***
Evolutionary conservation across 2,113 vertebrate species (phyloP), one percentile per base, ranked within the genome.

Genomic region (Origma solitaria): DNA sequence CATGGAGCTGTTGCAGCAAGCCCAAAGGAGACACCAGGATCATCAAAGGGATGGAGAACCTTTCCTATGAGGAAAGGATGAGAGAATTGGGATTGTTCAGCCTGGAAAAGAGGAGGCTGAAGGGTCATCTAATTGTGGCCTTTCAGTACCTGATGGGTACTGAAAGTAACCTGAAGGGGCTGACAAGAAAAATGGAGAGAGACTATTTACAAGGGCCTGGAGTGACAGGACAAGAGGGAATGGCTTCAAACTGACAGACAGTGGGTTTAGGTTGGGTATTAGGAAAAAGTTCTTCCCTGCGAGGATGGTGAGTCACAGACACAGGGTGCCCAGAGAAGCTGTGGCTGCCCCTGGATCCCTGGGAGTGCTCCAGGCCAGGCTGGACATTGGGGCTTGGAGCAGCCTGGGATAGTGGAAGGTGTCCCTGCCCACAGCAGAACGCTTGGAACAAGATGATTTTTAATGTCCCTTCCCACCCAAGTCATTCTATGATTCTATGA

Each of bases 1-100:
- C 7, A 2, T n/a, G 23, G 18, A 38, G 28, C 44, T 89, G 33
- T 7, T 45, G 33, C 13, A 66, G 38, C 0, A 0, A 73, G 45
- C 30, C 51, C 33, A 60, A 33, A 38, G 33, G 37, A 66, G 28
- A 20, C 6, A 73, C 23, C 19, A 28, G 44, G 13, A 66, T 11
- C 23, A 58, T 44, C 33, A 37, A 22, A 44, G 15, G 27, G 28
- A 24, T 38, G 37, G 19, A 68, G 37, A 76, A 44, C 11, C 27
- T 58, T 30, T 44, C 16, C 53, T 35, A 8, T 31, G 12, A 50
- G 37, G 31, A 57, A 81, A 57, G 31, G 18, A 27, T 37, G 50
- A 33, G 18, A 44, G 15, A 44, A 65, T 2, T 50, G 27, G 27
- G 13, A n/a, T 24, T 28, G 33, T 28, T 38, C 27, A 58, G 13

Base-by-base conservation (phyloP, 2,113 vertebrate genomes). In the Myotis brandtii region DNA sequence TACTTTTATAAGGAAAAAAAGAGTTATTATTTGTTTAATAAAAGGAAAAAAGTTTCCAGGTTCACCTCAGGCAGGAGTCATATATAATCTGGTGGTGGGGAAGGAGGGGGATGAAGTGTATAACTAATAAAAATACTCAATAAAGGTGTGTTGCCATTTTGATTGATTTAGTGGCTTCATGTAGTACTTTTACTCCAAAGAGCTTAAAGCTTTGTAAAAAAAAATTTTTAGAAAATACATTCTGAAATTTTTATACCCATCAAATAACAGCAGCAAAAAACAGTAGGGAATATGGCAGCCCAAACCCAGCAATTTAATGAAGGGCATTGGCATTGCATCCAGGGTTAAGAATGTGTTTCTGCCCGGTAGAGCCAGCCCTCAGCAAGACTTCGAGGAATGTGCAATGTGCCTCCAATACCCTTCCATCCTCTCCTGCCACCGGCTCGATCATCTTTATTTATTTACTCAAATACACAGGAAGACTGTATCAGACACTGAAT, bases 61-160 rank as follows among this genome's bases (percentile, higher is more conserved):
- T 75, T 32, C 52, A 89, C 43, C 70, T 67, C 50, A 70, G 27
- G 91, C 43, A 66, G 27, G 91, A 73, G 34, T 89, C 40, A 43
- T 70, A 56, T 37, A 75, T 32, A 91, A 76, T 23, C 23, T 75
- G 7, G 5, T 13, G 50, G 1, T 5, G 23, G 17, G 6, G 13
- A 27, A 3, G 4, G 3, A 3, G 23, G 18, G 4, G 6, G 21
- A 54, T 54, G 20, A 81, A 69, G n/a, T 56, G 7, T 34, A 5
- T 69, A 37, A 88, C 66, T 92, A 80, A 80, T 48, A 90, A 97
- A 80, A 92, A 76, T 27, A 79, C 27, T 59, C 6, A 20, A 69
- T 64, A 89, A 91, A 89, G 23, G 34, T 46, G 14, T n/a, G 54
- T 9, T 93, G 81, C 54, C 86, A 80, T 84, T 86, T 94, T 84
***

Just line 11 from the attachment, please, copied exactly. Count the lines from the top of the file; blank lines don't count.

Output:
- G 37, G 31, A 57, A 81, A 57, G 31, G 18, A 27, T 37, G 50